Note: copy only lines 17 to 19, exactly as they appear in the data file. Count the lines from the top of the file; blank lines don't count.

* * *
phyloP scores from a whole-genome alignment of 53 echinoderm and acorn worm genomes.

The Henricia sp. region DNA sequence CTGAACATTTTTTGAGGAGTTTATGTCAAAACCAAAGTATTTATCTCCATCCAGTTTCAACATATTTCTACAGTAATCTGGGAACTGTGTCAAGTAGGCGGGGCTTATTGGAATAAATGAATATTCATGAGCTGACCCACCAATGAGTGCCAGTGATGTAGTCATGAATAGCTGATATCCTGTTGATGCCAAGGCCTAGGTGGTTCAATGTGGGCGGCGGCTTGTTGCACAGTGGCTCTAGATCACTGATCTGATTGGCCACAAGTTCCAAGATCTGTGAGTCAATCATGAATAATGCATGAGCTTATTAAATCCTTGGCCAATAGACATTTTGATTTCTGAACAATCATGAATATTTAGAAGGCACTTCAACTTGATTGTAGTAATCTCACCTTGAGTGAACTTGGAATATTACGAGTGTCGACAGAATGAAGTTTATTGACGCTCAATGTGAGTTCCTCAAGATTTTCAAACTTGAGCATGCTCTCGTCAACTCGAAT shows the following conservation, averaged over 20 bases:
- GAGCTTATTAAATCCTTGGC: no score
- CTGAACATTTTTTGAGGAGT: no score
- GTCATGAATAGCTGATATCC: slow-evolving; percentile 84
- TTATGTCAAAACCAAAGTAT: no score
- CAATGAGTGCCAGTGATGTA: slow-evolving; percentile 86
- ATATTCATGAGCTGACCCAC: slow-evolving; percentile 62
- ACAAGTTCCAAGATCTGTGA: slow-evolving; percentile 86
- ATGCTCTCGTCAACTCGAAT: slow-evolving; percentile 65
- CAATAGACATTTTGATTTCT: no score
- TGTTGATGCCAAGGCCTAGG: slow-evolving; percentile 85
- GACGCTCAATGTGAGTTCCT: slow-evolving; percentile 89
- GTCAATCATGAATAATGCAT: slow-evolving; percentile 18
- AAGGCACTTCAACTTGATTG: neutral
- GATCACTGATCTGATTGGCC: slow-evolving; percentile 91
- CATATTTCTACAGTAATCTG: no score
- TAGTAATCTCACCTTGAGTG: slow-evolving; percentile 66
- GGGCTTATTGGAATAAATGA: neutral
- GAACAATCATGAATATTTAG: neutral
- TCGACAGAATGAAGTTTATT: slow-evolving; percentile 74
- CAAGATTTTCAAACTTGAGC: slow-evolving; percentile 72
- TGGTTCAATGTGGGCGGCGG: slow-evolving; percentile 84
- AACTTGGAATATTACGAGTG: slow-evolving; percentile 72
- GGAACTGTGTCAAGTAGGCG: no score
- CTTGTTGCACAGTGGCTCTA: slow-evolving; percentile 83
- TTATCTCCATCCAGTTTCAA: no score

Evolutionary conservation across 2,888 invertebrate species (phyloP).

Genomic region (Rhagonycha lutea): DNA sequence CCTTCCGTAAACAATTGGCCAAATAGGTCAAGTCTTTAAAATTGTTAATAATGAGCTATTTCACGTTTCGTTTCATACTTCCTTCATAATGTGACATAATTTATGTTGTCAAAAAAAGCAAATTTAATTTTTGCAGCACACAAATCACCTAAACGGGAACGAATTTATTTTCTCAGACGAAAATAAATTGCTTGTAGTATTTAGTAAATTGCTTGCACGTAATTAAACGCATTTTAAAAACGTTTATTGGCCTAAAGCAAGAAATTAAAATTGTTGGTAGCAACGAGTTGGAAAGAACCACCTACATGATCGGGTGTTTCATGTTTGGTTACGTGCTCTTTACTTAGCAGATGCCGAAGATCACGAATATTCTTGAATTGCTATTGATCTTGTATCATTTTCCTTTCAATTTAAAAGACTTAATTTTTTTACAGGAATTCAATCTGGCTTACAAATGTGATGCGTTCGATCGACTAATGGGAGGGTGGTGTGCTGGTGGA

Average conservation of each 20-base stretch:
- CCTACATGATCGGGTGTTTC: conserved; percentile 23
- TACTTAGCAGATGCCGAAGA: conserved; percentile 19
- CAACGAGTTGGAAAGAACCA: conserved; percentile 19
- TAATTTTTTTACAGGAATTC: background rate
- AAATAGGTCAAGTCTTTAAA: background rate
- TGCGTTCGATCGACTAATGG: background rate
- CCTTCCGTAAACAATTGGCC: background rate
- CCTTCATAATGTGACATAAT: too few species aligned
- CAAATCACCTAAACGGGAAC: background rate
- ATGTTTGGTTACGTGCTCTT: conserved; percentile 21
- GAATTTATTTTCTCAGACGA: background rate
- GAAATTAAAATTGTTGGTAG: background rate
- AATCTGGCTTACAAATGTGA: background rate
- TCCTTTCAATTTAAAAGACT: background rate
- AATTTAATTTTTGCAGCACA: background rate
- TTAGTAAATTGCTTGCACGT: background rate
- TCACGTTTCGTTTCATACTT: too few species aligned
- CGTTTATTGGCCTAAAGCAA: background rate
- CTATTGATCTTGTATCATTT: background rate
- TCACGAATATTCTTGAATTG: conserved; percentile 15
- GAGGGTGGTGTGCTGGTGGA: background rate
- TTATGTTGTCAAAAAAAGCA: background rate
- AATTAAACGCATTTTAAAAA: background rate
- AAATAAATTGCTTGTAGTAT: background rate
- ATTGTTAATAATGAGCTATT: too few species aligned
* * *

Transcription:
- CATATTTCTACAGTAATCTG: no score
- TAGTAATCTCACCTTGAGTG: slow-evolving; percentile 66
- GGGCTTATTGGAATAAATGA: neutral